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Kennedy Werre

Courtney Henry
Amy Malmberg
Karli Gatz
Grade 4
Lattice Square Multiplication
Lesson 1 February 2nd, 2016
Develop number sense
6. Demonstrate an understanding of multiplication (2- or 3-digit by 1-digit) to
solve problems.
o Using personal strategies for multiplication with and without concrete
o Using arrays to represent multiplication
o Estimating products
o Appling distributive properties
Math lesson, not applicable. Make next lesson plan have cross-curricular


Managing information
Apply multiple literacies
Identify and solve complex problems
Demonstrate good communication skill and ability to work cooperatively with

Know how to learn


Blooms Taxonomy
Partner Check
Thumbs Up, Thumbs down.
Wait Time.
Interpersonal: the game provides interaction and group work
Logical- mathematical: it is a math lesson focused on multiplication
Visual: the game and the lattice squares provide visual interest and promote visual
Intrapersonal: the work on lattice squares is individual
Bodily-kinesthetic: the game provides some motion
Estimate and predict the product using prior knowledge of multiplication before
answering the lattice square.
Explain how a lattice square reduces confusion when multiplying larger numbers
without a calculator.

9x decks of cards.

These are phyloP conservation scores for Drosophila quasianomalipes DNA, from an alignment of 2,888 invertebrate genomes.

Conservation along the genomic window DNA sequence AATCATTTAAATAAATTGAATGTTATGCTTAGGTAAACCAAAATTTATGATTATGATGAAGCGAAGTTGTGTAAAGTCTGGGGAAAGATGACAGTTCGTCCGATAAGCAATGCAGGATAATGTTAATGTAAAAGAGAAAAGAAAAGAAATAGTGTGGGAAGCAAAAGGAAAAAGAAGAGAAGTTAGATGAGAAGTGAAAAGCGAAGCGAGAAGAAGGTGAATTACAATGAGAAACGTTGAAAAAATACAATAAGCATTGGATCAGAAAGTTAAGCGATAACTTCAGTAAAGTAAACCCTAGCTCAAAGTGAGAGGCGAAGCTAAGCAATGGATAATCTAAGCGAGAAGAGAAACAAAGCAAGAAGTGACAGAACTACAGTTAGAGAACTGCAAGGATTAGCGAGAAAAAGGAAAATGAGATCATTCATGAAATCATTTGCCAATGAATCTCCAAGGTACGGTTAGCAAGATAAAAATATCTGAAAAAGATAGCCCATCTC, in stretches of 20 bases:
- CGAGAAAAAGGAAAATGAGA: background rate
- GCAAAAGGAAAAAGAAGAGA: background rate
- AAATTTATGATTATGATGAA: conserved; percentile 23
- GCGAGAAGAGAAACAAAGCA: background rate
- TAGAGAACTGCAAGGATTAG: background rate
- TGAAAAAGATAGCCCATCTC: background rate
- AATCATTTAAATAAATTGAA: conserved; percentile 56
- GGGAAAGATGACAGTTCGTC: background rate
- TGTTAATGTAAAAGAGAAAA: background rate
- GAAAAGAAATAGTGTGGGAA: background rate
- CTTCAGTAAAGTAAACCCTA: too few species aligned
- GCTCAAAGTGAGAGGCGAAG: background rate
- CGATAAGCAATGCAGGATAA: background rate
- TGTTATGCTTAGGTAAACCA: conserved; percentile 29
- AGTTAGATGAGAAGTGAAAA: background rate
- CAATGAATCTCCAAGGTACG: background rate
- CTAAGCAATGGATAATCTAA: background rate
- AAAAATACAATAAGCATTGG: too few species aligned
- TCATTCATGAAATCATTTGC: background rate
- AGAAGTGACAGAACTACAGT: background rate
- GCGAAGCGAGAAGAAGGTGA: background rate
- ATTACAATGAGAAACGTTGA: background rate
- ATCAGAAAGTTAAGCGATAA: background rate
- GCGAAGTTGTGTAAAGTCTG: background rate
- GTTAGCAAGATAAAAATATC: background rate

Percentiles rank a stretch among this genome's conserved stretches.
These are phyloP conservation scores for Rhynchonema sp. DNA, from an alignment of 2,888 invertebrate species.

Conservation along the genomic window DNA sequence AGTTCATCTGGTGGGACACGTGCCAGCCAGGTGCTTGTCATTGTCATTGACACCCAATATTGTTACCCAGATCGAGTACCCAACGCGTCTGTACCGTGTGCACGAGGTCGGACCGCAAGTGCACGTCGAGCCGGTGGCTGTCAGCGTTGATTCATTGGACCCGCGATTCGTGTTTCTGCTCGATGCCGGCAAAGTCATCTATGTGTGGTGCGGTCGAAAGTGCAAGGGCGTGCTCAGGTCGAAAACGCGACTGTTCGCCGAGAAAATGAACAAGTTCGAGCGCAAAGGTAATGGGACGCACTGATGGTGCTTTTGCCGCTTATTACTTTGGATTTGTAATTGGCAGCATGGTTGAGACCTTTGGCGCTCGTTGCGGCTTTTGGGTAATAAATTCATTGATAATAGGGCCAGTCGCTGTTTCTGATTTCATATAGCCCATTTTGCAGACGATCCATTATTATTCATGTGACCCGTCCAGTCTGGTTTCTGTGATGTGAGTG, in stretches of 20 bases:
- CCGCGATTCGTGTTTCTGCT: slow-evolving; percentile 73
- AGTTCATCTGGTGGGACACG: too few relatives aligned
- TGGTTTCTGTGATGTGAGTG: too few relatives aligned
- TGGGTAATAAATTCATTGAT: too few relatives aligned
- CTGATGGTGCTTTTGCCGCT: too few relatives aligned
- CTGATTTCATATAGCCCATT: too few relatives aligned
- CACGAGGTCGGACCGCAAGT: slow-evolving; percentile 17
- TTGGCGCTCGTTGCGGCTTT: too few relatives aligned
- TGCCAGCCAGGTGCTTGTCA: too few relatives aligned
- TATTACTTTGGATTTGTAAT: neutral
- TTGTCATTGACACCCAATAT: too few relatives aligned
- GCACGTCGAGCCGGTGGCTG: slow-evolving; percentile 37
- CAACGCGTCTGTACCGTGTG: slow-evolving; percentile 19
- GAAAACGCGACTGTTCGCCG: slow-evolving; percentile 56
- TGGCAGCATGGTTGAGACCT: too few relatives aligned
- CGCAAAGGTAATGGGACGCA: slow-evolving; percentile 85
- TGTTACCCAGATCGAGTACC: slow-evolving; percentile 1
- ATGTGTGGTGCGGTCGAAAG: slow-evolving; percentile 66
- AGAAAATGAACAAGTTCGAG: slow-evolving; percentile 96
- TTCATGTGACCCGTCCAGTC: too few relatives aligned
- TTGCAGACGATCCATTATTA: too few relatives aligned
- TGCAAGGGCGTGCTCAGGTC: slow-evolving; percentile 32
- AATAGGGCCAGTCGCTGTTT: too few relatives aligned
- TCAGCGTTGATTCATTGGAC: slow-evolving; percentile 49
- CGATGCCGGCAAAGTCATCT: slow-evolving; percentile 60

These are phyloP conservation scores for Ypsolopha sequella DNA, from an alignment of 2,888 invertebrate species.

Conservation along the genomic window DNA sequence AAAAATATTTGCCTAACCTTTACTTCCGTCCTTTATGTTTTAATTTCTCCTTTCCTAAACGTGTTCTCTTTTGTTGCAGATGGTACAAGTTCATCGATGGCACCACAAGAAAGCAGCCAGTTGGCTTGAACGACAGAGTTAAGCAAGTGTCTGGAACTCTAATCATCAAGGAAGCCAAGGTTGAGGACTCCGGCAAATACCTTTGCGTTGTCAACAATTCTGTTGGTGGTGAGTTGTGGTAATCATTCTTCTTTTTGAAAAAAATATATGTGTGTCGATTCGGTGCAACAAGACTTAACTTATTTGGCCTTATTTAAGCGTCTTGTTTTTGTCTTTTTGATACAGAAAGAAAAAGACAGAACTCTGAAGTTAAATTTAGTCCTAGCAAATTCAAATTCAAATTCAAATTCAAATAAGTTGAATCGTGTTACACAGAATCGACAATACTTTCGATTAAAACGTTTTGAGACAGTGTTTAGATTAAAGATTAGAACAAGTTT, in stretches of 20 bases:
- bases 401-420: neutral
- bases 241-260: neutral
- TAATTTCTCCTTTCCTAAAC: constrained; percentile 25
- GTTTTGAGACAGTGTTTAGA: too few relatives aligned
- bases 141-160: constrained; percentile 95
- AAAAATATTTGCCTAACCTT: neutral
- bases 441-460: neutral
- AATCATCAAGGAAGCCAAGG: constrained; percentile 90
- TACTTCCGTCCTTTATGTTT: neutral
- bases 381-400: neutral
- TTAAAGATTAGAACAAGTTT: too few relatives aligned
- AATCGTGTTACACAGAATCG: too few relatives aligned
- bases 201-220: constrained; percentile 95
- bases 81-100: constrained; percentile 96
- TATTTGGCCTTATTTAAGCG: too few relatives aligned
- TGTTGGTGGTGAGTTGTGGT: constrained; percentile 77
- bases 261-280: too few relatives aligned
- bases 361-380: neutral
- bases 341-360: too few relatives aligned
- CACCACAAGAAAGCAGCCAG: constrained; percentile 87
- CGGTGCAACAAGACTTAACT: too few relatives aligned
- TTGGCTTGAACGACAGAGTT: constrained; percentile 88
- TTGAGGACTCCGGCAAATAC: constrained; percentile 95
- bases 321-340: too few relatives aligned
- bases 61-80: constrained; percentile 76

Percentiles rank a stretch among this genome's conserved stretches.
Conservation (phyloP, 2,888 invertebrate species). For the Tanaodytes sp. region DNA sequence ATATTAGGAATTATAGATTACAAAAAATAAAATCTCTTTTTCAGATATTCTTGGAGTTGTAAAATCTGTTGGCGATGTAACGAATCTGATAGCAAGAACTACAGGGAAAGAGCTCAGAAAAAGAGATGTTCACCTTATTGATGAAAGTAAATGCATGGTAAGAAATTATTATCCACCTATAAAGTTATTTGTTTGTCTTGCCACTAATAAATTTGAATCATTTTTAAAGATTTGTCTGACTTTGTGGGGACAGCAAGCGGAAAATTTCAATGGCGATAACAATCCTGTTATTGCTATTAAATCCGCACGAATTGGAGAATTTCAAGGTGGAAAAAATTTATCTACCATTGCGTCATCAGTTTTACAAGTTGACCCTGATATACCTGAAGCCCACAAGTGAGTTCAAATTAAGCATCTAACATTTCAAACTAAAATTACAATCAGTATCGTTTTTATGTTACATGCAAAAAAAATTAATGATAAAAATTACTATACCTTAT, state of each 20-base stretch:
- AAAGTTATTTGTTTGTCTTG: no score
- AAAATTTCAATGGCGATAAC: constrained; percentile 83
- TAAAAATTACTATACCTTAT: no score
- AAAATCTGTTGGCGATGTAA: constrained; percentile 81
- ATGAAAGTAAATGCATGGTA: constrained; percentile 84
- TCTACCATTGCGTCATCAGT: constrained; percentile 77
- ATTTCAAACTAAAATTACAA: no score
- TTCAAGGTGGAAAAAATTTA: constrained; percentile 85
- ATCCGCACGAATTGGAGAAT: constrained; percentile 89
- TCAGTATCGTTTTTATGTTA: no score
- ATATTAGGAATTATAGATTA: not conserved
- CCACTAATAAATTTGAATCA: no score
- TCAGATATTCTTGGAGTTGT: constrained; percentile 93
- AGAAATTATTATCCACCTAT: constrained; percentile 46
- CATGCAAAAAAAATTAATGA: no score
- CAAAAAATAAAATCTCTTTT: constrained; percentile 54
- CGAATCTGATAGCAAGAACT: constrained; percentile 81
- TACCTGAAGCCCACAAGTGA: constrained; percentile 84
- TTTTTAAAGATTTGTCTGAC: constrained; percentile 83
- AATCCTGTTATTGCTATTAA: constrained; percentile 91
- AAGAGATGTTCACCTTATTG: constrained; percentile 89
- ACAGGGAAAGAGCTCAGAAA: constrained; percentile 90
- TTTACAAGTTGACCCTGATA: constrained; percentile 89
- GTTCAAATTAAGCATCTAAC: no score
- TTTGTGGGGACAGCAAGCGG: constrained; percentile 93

10x dice.
35x game pieces.
Multiplication chart
Lattice square sheets.
Exit Slip.

Anticipatory Set (Hook)


o Spiral Multiplication Game (Set the card game board up before students
enter the classroom) The classroom is set up into pods of four students in
each, making it very easy to play the game.
Use the deck of cards, in the middle of each table tribe, to make a
spiral game board starting from the center (at the end of the lesson
plan, we have included a picture of what the game board should
look like).
Place four game pieces at each table for the students.
Once the students enter the classroom and take their seats, number
each one of them off, one through four, at their table tribe, so they
know the order in which they go.
o Rules of the Game:
Each student places their game pieces at the start.
Player one begins by rolling the dice. Player one then multiplies the
number on the die by the card the game piece is on. (Ex: the card
the game piece starts on is four and player one rolls a 3, they will
then multiply 6 and 3 and give an answer. (18)
Once player one has given an answer, have each of the students at
the table check their multiplication chart or calculator, to see if the
player is correct.